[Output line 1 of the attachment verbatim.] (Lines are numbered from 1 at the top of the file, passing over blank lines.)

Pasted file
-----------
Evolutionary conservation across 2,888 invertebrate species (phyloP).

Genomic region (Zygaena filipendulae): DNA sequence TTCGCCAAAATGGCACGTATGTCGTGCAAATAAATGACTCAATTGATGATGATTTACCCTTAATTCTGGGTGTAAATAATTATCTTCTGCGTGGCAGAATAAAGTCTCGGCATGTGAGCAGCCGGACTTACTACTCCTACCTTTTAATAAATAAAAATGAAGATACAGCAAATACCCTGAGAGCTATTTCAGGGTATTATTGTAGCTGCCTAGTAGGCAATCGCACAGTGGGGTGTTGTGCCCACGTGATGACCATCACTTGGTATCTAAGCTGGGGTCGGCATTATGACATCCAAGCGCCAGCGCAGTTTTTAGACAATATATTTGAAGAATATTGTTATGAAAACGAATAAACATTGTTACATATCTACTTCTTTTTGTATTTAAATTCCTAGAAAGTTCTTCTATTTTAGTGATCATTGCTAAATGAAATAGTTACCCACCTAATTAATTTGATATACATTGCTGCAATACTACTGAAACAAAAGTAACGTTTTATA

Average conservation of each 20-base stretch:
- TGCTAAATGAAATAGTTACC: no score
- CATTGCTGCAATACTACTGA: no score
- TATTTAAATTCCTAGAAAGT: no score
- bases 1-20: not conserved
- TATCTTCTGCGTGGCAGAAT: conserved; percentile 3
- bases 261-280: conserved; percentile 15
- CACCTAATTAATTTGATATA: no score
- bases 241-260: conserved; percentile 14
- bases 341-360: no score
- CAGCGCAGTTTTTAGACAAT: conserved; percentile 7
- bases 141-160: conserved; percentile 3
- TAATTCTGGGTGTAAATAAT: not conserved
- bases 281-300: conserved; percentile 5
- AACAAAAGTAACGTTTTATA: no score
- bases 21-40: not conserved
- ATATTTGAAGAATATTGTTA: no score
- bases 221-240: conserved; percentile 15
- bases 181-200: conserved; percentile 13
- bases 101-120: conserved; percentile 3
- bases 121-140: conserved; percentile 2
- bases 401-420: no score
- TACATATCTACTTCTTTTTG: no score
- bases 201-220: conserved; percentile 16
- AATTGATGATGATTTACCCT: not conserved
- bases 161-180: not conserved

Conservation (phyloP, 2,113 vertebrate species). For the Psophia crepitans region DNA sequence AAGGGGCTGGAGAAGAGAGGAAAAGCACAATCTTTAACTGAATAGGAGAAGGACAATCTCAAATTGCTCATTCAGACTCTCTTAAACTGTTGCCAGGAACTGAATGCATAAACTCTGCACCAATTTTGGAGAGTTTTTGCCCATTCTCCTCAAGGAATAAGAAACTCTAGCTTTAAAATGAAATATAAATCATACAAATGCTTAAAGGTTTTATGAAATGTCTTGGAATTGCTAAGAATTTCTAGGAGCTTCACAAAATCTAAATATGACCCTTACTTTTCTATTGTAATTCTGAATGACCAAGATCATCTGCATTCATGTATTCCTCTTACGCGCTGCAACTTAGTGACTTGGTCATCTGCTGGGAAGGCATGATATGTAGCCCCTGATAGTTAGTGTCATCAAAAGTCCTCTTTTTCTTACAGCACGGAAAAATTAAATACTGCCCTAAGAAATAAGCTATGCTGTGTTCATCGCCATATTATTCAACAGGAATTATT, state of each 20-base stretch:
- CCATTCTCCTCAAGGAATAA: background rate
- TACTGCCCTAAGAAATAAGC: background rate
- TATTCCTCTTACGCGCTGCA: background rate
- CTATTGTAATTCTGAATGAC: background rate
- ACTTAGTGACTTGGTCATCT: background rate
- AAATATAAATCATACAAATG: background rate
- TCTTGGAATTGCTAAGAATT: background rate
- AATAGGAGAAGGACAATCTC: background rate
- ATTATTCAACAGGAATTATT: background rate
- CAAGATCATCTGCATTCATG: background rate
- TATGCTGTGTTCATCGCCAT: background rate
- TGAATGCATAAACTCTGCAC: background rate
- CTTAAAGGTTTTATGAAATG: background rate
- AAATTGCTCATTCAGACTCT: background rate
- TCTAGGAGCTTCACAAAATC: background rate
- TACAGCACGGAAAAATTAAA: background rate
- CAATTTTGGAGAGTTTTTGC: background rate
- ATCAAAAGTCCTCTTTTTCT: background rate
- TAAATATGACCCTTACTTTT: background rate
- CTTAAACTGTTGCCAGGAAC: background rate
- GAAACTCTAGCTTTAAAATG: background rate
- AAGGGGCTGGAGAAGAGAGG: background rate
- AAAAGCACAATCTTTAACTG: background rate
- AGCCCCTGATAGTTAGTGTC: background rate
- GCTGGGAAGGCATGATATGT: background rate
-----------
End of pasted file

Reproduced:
Evolutionary conservation across 2,888 invertebrate species (phyloP).